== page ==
This past week, the U.S. government, Department of Health & Human Services (Centers for Disease Control & Prevention) released the latest statistics on life expectancy for different groups of people. Notable among the reporting is that U.S. Hispanics outlive other population groups – whites by ~2.5 years and blacks by nearly 8 years.
The reasons aren’t entirely clear to the experts, but possible explanations are factors related to migration, lifestyle and culture. After all, ~40% of Hispanics are immigrants.
Dr. J. Mario Molina, a physician who works with low-income Hispanic patients in the Los Angeles area, offers one possible explanation: “Many Hispanics are poor and not well educated, but they typically eat home-cooked food and do physical labor.”
As far back as 1986, Kyriakos Markides, a University of Texas professor, came up with the term “Hispanic Epidemiological Paradox” to describe the low mortality rates and better health outcomes seen among the Hispanic population in the Southwestern U.S. “It seems so paradoxical that a population so disadvantaged could live so long and be relatively healthy,” he was quoted as saying at the time.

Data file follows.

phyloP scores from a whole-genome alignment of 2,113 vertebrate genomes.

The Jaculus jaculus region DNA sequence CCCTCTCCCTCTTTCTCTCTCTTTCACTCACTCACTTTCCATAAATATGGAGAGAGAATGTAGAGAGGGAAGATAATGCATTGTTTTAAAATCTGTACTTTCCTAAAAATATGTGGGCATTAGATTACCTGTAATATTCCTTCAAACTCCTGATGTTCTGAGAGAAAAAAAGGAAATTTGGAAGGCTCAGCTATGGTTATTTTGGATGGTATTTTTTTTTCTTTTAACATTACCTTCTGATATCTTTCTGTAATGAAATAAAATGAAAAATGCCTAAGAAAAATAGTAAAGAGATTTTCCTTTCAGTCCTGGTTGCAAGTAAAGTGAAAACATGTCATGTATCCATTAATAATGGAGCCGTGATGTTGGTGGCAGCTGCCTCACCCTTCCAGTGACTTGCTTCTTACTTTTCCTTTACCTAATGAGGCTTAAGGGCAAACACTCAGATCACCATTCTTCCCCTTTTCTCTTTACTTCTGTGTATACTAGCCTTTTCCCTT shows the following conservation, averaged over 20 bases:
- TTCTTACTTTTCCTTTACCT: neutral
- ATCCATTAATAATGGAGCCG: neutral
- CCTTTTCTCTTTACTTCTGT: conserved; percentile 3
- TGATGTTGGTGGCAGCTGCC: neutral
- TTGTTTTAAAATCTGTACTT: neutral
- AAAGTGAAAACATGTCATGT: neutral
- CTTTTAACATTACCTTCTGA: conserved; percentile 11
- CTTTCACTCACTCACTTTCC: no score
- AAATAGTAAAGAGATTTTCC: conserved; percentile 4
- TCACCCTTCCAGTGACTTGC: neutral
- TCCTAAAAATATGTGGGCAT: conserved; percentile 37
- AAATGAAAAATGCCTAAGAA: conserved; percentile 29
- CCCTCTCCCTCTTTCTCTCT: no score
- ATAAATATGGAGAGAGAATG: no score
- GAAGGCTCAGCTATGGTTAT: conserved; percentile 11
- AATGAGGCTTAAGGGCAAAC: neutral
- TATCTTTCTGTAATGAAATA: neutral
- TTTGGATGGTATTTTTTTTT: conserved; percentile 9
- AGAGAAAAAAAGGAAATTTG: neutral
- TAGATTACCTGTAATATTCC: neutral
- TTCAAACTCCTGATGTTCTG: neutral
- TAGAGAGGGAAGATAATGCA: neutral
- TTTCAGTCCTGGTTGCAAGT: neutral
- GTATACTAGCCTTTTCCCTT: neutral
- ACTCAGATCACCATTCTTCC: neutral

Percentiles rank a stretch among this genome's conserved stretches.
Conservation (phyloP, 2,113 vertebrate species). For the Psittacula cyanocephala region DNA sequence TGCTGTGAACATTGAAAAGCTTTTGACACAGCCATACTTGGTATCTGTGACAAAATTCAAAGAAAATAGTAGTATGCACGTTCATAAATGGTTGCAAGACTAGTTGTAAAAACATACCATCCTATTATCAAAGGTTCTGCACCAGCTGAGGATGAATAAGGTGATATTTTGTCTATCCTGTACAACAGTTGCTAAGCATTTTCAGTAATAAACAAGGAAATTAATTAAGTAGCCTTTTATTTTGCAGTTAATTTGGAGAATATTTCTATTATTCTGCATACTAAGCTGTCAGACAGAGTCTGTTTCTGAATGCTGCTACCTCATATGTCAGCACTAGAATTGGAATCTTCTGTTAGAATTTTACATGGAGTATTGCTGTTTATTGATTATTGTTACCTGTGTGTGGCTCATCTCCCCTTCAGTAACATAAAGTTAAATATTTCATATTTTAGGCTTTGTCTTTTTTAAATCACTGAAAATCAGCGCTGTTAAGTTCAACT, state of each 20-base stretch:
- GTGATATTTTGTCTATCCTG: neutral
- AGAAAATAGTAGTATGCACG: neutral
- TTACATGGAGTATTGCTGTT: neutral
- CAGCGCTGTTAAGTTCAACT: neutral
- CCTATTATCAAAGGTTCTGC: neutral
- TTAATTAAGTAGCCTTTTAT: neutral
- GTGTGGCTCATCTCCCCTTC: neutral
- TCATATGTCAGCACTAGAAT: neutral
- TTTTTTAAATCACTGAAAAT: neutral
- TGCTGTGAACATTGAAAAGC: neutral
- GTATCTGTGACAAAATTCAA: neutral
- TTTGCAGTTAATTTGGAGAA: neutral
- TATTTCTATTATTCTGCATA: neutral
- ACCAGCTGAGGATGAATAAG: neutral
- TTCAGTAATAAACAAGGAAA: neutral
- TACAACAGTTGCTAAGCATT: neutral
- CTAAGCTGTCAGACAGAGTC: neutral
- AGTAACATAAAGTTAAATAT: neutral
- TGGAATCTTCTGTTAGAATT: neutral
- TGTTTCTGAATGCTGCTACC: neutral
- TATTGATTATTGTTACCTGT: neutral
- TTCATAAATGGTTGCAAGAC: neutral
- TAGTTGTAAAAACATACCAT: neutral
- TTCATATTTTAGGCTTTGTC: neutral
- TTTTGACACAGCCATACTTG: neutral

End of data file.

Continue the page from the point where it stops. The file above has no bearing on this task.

So far, so good. But unfortunately, Hispanics may not find their edge in life expectancy continuing into the next generation. How do we know this? It turns out that U.S.-born Hispanics have worse health outcomes compared to their foreign-born compatriots — including higher incidences of things like obesity, diabetes, smoking, alcoholism and drug dependency.
Beyond the fact that it sounds like America is the land of the “seven deadly sins,” Dr. Molina puts it this way: “As people become acculturated, they adopt American ways. They become more sedentary and eat fast food. You look more American the longer your family has been here.” Not the best prognosis, that’s for sure.